Singapore-born writer Kevin Kwan, whose best-selling book inspired the movie Crazy Rich Asians, defaulted on his national service obligations, the Ministry of Defence said in response to queries from The Straits Times.
"Mr Kevin Kwan failed to register for national service (NS) in 1990, despite notices and letters sent to his overseas address," the ministry said yesterday.
"He also stayed overseas without a valid exit permit. Mr Kwan is therefore wanted for defaulting on his NS obligations."
Mindef added: "In 1994, his application and subsequent appeal to renounce his Singapore citizenship without serving NS were rejected."
Under the Enlistment Act, Mr Kwan is liable for a fine of up to $10,000 and/or imprisonment of up to three years if convicted.
Mr Kwan, 44, who lives in the United States and now has US citizenship, did not respond to The Straits Times' recent requests for an interview. He was last interviewed by ST last year.
The writer was a conspicuous absence at the red carpet premiere of the movie at Capitol Theatre on Tuesday night that featured nearly every Singaporean cast member.
Apart from writing the book that spawned the movie, Mr Kwan is also credited as an executive producer.
He attended the premiere of the movie in the US.
Crazy Rich Asians, which was filmed in large part in Singapore, featured nearly 300 crew members who are Singaporean or Singapore permanent residents.
It has been hailed as a breakthrough for racial representation in Hollywood and as a good showcase for Singapore.
The movie has also received support from the likes of the Singapore Film Commission and the Singapore Tourism Board (STB).
The commission had, among other things, facilitated filming at various Singapore locations and provided a production assistance grant.
Asked when it became aware of Mr Kwan's NS status and whether it was a consideration in its decision to support the film, STB did not address questions on the author yesterday.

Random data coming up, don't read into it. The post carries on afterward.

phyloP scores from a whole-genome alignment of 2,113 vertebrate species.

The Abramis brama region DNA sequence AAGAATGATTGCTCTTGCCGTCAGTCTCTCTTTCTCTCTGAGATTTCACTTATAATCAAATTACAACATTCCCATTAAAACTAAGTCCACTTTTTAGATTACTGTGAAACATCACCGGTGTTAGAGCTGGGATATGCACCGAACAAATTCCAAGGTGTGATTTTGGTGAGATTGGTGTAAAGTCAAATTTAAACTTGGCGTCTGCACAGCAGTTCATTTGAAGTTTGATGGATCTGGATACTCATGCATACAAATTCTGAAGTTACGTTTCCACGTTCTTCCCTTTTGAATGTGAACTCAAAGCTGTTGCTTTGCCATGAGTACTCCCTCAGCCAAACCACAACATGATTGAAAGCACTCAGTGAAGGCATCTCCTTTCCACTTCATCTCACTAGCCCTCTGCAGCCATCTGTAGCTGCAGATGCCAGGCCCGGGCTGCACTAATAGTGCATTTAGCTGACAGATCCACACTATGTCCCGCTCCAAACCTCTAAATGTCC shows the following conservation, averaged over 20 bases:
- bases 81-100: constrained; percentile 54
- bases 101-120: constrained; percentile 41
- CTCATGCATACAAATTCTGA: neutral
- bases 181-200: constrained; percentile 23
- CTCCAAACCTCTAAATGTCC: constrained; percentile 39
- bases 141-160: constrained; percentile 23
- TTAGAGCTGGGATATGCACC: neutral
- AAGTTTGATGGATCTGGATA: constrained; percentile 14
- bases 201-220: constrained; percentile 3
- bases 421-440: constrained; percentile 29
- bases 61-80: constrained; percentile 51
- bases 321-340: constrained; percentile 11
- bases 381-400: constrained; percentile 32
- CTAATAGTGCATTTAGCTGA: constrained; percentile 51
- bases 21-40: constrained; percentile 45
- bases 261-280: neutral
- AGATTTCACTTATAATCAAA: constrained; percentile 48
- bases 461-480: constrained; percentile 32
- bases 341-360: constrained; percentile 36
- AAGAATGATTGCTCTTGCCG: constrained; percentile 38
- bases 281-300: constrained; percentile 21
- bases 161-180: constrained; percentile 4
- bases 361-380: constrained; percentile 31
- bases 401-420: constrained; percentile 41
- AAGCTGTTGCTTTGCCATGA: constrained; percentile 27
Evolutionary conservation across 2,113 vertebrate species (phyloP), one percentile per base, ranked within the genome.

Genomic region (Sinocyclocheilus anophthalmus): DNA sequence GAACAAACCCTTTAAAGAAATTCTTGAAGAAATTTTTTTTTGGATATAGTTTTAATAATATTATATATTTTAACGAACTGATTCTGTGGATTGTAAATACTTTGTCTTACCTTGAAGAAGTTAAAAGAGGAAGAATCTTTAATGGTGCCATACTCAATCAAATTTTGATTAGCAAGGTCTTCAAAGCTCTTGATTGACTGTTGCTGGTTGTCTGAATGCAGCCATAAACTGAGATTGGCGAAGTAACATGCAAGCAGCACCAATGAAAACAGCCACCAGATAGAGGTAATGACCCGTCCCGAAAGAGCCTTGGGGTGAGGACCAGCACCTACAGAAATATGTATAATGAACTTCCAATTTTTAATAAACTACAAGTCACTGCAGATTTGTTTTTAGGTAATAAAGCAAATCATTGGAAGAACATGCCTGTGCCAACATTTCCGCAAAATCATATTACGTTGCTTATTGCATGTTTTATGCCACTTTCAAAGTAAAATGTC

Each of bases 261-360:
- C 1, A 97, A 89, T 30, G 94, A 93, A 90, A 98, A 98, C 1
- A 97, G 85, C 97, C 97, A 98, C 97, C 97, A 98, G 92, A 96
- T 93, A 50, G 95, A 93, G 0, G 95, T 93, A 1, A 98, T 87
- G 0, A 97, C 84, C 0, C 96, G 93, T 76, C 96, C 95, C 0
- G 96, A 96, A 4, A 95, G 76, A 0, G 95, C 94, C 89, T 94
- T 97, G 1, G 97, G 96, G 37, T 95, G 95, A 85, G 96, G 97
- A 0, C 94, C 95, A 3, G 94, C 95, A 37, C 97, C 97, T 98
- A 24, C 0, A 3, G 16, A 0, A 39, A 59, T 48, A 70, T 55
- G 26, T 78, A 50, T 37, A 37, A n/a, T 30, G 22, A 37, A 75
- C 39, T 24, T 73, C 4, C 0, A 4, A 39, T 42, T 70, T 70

It would say only that it is working with film distributors Warner Bros to organise marketing activities around the film and that it sees the movie as "a natural opening to pique viewers' interest in visiting Singapore".
"We expect the exposure from the movie to help bring greater global awareness of our destination and this could potentially attract more visitors over time.
"Moreover, the movie has profiled Singapore's talents, including the huge cast and crew who were involved in the production," STB added.
Mr Kwan migrated at age 11 to Texas in the US with his engineer father, piano-teacher mother and two older brothers.
In Singapore, he grew up in a multi-generational family home in Bukit Timah and attended Anglo-Chinese School (Primary).
In an interview with The Straits Times last year, he said he does not return to Singapore often, although when he does, he goes in search of good wonton mee, which he said was impossible to find in New York.
It is not known when Mr Kwan, who is based in New York, last visited Singapore.
Mr Kwan's grandfather is Singapore's first Western-trained ophthalmologist Arthur Kwan, who was for many years the commissioner of the St John Ambulance Brigade and was knighted by Queen Elizabeth II.
Dr Kwan shared a clinic with his brother-in-law, Dr Hu Tsai Kuen, father of Singapore's longest-serving finance minister, Dr Richard Hu.
Under the Enlistment Act, all male Singapore citizens and permanent residents are liable for NS.
Should Mr Kwan return to Singapore, he could become the latest defaulter to be dealt with under the more stringent sentencing benchmarks laid out by the courts last year.
The grounds of decision were related to the cases of three defaulters, who were given heavier sentences in April last year.
Earlier this month, while addressing questions about footballer Ben Davis' request for deferment of his NS, Defence Minister Ng Eng Hen said that 13 NS defaulters have been prosecuted under the new framework.
Dr Ng stressed that the Enlistment Act is blind to "personal convenience and considerations".
"In court, each gave reasons why he did not enlist as required.
"Some wanted to complete their university degree first before NS... At the core of the Enlistment Act, the critical national need for a strong defence puts aside personal pursuits and mandates that each liable male performs his NS when required," he said.
There have been other high-profile NS dodging cases in recent years.
Last year, two sons of Senior Counsel Tan Chee Meng were jailed for defaulting on their NS obligations.
The younger son was sentenced to 12 weeks' jail for evading NS for about six years, while the elder son was sentenced to 16 weeks' jail for a similar offence involving a 10-year default period.